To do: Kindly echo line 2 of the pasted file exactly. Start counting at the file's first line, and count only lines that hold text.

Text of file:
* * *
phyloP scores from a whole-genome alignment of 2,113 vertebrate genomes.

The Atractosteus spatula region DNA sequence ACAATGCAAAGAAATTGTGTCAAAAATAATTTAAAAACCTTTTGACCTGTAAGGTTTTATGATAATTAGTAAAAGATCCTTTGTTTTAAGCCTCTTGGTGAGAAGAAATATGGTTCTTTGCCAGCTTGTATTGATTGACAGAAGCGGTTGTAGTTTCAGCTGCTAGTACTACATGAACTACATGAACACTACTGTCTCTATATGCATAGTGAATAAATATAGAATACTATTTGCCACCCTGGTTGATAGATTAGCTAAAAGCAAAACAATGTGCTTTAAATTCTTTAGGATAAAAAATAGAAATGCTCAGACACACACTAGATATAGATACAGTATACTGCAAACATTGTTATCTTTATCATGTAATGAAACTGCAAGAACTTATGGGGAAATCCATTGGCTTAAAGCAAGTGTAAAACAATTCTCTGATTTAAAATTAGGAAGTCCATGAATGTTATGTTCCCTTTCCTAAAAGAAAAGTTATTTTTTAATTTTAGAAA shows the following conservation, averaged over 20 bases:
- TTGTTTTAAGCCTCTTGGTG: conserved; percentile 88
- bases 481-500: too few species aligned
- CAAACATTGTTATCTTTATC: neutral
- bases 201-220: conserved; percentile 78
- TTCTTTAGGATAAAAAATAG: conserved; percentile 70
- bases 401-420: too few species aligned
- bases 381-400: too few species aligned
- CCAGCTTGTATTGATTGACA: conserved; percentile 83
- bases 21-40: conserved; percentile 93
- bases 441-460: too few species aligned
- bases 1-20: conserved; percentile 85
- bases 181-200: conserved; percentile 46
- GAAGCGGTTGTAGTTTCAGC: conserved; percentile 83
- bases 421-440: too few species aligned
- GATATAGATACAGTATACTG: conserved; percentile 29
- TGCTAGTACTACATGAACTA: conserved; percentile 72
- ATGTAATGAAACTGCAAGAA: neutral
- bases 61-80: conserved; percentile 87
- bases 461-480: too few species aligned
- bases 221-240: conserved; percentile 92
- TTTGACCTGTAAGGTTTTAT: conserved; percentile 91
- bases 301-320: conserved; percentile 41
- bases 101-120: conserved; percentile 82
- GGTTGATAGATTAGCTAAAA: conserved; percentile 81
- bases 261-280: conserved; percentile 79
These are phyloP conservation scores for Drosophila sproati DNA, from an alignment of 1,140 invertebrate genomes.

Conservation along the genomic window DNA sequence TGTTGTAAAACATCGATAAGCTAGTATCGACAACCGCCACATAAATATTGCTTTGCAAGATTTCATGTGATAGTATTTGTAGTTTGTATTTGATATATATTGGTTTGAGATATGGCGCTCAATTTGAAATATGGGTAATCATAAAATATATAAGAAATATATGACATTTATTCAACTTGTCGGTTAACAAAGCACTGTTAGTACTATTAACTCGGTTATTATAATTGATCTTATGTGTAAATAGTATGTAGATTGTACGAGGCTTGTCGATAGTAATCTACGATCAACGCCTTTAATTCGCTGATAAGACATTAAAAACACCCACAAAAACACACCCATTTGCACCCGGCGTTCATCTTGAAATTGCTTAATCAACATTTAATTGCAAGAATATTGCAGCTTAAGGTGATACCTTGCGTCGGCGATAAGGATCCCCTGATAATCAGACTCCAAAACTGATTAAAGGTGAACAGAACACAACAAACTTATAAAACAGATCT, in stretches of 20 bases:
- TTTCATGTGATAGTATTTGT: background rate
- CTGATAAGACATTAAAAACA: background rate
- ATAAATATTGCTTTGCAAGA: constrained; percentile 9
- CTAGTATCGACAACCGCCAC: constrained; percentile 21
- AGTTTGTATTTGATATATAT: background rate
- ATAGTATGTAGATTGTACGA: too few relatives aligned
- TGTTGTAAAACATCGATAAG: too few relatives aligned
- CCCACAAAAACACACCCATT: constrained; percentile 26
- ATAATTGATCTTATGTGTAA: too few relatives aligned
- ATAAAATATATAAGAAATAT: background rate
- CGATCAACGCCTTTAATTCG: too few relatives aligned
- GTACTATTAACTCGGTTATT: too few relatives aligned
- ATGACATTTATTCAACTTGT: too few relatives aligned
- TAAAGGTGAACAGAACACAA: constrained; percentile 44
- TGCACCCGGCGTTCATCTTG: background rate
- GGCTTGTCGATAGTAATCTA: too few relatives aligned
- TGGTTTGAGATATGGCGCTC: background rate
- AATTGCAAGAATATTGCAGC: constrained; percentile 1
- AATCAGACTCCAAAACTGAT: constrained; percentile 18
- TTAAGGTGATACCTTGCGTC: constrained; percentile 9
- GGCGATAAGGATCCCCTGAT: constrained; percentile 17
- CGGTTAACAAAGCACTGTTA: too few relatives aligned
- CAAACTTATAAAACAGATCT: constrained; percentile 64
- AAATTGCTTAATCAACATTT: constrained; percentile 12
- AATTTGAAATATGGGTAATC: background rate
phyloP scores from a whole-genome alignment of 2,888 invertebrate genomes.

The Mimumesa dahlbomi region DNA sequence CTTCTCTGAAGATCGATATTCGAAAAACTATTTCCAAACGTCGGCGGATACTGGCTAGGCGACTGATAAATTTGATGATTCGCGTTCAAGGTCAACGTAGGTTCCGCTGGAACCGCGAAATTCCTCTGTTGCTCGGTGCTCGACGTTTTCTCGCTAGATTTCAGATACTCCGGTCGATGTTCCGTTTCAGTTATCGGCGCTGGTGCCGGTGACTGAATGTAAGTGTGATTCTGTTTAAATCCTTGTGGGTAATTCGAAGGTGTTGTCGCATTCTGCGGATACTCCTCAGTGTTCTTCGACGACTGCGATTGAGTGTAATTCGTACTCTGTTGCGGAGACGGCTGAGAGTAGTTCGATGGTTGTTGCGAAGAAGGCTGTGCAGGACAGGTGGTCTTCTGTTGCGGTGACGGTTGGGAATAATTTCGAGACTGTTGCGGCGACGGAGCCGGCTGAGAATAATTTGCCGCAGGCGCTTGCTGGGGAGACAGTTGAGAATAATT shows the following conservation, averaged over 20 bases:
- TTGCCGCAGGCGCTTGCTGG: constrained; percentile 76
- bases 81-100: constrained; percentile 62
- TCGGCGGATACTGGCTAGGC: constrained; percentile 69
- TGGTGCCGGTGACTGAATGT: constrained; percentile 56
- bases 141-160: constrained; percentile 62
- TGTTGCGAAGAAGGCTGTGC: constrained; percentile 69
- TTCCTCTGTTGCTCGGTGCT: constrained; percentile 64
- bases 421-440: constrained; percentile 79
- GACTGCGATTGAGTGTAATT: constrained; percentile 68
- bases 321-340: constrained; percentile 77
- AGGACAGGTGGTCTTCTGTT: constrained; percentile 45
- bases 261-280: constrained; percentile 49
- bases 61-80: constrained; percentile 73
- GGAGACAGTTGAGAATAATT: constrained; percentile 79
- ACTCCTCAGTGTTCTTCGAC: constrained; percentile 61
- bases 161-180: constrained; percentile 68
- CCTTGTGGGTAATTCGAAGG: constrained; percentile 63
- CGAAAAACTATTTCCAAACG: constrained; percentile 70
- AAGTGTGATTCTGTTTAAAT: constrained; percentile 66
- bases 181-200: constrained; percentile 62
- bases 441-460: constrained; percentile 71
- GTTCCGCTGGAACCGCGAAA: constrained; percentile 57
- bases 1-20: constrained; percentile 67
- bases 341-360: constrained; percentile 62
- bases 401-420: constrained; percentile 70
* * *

The Atractosteus spatula region DNA sequence ACAATGCAAAGAAATTGTGTCAAAAATAATTTAAAAACCTTTTGACCTGTAAGGTTTTATGATAATTAGTAAAAGATCCTTTGTTTTAAGCCTCTTGGTGAGAAGAAATATGGTTCTTTGCCAGCTTGTATTGATTGACAGAAGCGGTTGTAGTTTCAGCTGCTAGTACTACATGAACTACATGAACACTACTGTCTCTATATGCATAGTGAATAAATATAGAATACTATTTGCCACCCTGGTTGATAGATTAGCTAAAAGCAAAACAATGTGCTTTAAATTCTTTAGGATAAAAAATAGAAATGCTCAGACACACACTAGATATAGATACAGTATACTGCAAACATTGTTATCTTTATCATGTAATGAAACTGCAAGAACTTATGGGGAAATCCATTGGCTTAAAGCAAGTGTAAAACAATTCTCTGATTTAAAATTAGGAAGTCCATGAATGTTATGTTCCCTTTCCTAAAAGAAAAGTTATTTTTTAATTTTAGAAA shows the following conservation, averaged over 20 bases: